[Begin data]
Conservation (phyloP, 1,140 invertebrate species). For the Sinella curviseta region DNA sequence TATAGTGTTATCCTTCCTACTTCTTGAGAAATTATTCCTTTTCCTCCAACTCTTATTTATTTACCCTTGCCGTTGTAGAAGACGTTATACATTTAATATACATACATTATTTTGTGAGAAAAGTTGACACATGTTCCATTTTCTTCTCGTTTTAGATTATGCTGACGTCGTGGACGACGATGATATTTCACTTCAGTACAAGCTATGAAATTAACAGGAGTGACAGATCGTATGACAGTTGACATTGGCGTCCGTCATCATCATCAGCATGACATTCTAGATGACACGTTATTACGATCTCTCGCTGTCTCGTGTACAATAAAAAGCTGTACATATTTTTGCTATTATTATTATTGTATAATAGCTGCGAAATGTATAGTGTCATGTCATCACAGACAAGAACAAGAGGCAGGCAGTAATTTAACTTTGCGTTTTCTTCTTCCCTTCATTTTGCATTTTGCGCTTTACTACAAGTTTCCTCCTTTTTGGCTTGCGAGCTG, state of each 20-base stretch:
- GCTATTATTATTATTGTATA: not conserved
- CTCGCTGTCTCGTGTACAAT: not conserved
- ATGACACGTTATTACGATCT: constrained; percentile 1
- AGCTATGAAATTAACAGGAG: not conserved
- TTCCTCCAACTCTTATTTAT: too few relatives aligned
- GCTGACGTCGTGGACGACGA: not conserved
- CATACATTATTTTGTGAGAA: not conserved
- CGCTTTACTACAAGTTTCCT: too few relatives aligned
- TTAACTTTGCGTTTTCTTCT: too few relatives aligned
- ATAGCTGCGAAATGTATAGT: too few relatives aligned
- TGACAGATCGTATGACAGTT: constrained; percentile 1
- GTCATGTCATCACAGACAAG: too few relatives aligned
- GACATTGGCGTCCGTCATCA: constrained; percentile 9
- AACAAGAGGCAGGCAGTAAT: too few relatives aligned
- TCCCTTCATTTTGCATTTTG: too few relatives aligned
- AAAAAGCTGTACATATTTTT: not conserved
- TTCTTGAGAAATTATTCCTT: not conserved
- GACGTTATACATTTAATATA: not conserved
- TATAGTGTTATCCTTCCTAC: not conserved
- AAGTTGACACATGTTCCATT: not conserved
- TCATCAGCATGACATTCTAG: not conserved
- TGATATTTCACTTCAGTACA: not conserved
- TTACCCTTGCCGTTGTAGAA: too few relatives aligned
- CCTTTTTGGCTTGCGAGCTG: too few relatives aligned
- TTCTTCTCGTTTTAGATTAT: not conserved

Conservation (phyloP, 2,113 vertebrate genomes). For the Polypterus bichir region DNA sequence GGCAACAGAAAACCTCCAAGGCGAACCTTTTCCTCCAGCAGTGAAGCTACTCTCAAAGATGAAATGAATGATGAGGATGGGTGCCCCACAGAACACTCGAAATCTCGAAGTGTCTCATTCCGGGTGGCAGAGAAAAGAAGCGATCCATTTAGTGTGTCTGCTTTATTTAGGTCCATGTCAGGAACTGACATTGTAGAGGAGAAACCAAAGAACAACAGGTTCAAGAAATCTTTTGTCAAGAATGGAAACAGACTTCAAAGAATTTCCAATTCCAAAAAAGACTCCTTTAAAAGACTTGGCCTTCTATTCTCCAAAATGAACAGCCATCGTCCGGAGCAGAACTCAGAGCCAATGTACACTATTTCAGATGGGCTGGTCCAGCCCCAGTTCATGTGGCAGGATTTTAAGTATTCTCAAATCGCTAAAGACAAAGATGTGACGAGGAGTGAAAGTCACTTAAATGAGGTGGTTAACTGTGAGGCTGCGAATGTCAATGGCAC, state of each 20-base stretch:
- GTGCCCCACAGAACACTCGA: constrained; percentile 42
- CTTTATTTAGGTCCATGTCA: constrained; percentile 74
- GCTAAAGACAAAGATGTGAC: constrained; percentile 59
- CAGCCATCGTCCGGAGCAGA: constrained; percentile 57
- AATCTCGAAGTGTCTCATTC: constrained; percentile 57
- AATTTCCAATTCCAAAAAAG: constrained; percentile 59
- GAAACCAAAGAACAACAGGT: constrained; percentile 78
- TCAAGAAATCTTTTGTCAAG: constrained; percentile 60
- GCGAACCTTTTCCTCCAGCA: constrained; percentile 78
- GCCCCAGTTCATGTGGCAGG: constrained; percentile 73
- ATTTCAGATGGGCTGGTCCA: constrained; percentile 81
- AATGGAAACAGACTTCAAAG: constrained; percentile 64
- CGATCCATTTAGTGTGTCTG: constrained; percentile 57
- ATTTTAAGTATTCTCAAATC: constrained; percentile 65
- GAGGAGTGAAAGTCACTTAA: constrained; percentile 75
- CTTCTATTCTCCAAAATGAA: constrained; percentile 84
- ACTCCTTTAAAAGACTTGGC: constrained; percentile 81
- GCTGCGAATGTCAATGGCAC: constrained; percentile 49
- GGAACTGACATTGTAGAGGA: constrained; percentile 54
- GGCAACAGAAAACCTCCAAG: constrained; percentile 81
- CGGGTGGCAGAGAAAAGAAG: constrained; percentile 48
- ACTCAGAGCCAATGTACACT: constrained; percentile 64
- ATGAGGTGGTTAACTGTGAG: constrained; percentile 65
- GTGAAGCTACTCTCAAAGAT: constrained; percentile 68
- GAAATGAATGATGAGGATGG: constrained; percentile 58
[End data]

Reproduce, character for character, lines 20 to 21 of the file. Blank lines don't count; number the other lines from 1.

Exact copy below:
- TATAGTGTTATCCTTCCTAC: not conserved
- AAGTTGACACATGTTCCATT: not conserved